ORF | Sushant Sareen | May 11, 2020
Pakistan has known for long that it has a serious image problem. It enjoys notoriety as a country which is a safe haven for all kinds of terrorists, a state that is mixed up with export of terrorism outside and encourages radical Islamism inside, a society that is deeply bigoted and sanctions the persecution of religious minorities, a hybrid polity in which political dissent is crushed, media is muzzled, and governments are ‘selected’ by the military, not elected by the masses. Simply put, for all its pretensions of changing its spots, Pakistan is no poster boy of liberal and secular values. As a country, state and society, Pakistan is a place which neither respects and tolerates different faiths, nor defends religious freedoms of minorities. And it is certainly not a place where human rights (including the right to freedom of expression and dissent), and political rights of citizens are protected.
Year after year, the egregious assaults on religious minorities and their persecution have been documented by organisations like the Human Rights Commission of Pakistan (HRCP). For instance, in its latest report on the state of human rights in Pakistan, HRCP states: “religious minorities remained unable to enjoy the freedom of religion or belief guaranteed to them under the constitution. For the Ahmadiyya community in Punjab, this included the desecration of several sites of worship. Both the Hindu and Christian communities in Sindh and Punjab continued to report cases of forced conversion. In Punjab, girls as young as 14 were forcibly converted and coerced into marriage.” The report goes on to add that “in recent years, however, the people from minority religions have been facing persecution, and the Hindu community is feeling insecure and vulnerable as they face antagonism and mob attacks over allegations of blasphemy. Kidnapping and forced conversion of Hindu girls are the main complaints of the Hindu community in Sindh.” According to one report published five years ago, around 1,000 girls are forcibly converted in Pakistan every year, some of them in their pre-teens. Since then things have only deteriorated, so much so that the Pakistani superior judiciary partakes in, succumbs to, and facilitates this activity. The case of Rinkle Kumari who was thrown to the wolves by the then Chief Justice of Pakistan, Iftikhar Chaudhry, and recently a similar action by the Islamabad High Court in which the judges and the amicus curiae (all supposedly defenders of human rights) handed over two sisters who had been kidnapped and forcibly converted to their abductors.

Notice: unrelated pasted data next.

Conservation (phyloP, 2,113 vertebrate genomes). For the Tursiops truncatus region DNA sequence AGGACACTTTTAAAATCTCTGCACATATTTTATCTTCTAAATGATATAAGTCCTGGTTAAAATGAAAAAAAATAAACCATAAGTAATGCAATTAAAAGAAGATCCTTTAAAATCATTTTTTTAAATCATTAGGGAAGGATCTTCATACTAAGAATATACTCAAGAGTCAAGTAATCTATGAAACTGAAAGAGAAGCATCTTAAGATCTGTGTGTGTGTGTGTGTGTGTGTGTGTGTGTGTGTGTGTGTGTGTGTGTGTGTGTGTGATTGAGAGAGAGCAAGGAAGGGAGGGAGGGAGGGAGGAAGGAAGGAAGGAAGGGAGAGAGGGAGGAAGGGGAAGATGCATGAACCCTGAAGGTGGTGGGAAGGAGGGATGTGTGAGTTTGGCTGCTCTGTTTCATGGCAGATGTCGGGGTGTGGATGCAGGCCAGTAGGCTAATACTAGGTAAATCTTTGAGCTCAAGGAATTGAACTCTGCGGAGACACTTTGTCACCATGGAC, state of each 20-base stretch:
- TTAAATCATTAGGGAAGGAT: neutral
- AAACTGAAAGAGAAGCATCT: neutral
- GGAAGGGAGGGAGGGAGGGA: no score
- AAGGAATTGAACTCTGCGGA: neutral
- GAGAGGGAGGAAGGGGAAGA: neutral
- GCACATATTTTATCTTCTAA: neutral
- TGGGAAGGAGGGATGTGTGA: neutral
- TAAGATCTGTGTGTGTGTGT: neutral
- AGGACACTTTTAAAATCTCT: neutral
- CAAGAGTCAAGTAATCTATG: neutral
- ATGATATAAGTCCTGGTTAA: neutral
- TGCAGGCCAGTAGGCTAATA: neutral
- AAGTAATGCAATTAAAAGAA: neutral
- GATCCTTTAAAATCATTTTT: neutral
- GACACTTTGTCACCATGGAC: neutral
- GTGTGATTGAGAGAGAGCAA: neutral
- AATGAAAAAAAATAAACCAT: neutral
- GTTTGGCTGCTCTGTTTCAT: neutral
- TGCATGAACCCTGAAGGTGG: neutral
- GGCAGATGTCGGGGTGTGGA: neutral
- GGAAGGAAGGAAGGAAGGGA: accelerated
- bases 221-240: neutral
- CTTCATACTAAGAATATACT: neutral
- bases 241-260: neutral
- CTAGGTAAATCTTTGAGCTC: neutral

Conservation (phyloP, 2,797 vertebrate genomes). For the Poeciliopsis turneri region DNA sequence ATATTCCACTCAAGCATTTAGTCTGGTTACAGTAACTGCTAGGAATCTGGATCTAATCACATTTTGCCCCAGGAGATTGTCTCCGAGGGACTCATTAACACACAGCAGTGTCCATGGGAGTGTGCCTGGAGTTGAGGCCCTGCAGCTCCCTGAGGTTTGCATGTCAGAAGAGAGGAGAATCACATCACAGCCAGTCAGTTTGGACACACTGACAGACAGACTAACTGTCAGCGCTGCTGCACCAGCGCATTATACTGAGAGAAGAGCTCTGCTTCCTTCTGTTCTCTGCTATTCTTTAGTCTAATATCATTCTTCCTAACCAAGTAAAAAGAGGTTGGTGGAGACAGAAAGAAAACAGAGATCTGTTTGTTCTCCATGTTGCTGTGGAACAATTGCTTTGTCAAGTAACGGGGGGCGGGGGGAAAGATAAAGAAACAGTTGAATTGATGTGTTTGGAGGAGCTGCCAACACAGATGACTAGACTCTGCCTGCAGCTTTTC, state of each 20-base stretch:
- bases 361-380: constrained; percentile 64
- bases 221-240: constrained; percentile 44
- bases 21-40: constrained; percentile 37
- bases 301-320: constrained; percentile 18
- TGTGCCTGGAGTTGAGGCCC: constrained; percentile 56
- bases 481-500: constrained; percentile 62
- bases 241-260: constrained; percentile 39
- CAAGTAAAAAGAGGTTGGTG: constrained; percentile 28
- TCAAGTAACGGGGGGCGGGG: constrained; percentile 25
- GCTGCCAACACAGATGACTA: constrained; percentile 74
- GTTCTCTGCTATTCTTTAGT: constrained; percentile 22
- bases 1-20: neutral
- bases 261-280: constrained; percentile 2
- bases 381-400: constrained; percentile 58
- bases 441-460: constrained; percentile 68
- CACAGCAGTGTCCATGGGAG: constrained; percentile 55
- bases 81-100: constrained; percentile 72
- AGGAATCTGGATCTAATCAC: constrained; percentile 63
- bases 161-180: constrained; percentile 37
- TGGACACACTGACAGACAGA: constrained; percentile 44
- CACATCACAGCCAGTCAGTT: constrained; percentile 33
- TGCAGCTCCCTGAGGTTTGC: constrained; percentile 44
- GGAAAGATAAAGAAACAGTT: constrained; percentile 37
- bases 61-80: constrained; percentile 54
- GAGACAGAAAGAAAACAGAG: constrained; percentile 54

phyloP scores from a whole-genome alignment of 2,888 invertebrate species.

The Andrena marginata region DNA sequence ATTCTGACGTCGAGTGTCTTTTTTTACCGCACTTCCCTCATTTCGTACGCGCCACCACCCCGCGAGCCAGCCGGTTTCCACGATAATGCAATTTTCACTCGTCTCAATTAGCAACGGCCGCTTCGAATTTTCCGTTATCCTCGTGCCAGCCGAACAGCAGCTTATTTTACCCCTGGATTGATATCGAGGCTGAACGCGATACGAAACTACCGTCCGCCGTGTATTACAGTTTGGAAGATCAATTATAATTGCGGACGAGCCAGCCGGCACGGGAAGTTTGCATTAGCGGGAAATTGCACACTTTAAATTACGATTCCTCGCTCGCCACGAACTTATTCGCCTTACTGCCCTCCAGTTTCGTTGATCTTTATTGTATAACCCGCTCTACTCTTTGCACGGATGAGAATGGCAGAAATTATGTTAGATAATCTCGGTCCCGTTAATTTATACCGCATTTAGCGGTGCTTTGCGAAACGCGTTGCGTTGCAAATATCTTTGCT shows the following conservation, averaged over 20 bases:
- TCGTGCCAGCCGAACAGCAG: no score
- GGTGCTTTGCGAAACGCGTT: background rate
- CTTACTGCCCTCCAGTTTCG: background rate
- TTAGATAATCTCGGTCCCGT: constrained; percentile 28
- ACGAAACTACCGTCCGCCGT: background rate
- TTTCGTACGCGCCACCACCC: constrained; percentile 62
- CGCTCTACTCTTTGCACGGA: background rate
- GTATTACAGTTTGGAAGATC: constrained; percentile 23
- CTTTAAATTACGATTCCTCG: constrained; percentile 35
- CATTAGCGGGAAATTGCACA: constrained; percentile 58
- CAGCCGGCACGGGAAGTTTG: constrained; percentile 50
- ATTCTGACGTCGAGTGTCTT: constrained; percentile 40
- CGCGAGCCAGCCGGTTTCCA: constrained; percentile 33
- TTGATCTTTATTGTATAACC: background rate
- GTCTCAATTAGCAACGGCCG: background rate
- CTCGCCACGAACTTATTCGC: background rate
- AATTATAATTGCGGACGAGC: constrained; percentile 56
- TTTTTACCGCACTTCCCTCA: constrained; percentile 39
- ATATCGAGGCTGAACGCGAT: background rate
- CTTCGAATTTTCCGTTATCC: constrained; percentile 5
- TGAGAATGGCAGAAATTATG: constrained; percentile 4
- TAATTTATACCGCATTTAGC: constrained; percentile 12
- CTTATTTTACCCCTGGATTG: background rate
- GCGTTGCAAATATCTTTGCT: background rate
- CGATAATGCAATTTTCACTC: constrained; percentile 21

While there is a continuum in the persecution of minorities taking place since Pakistan came into existence, the record of the Imran Khan government on rights of religious minorities is particularly bad. Reports like that of HRCP highlight the problem but are unable to capture the sheer magnitude of inequities and indignities heaped on minorities in Pakistan every day. The HRCP, for example, mostly regurgitates press reports, which in turn only touch the tip of the iceberg of religious persecution in Pakistan, which since its inception has functioned like the Islamic State while pretending to be an Islamic Republic. The recent overdrive of the media corps of the Pakistani military establishment to whitewash the image of the state and society by managing perceptions do not however hide the reality of a state in which the so-called independent media has been crushed under the combined assault of the military jackboot and its political collaborators who are supplanted in government through a tainted electoral process. Nor does it hide the subservience of the judiciary and the complicity, even obsequiousness, of the so-called civil society on which so many in India so touchingly seem to place so much faith.
Despite its terrible reputation for being a virtual hellhole for religious minorities, Pakistan has always been given a free pass by the West. The so-called liberals in the West might insincerely cluck in disapproval over what happens in Pakistan, but they have never really exerted to hold Pakistan to account. Until 2018, the US government didn’t even feel the need to designate Pakistan as a ‘Country of Particular Concern’ (CPC) where there is a “systematic, ongoing, and egregious violations of religious freedom.” This was mostly because of political and strategic reasons. And even after Pakistan was designated as a CPC, the US State Department has been issuing waivers against any possible sanctions being imposed on Pakistan.
Not only the US, even the Europeans, who are far more preachy than the Americans, have year after year looked the other way on the horrible crimes that the Pakistani state and society have visited on religious minorities. The GSP+ status that the EU granted Pakistan after the 2010 floods clearly laid out that Pakistan had to conform to 27 treaties and conventions related to human rights and labour conditions. Pakistan has, however, not delivered in any meaningful manner on any of these treaties. Even if it has signed on some of these treaties, it has observed its obligations more in their violation. And yet, the EU has extended the GSP+ every year. It is almost as if the West has conceded some kind of exceptionalism to the Islamic State (pun entirely intended) of Pakistan. No surprise then that the Pakistani state and society feels they are entitled to mistreat and persecute minorities without any fear of any consequences from the international community.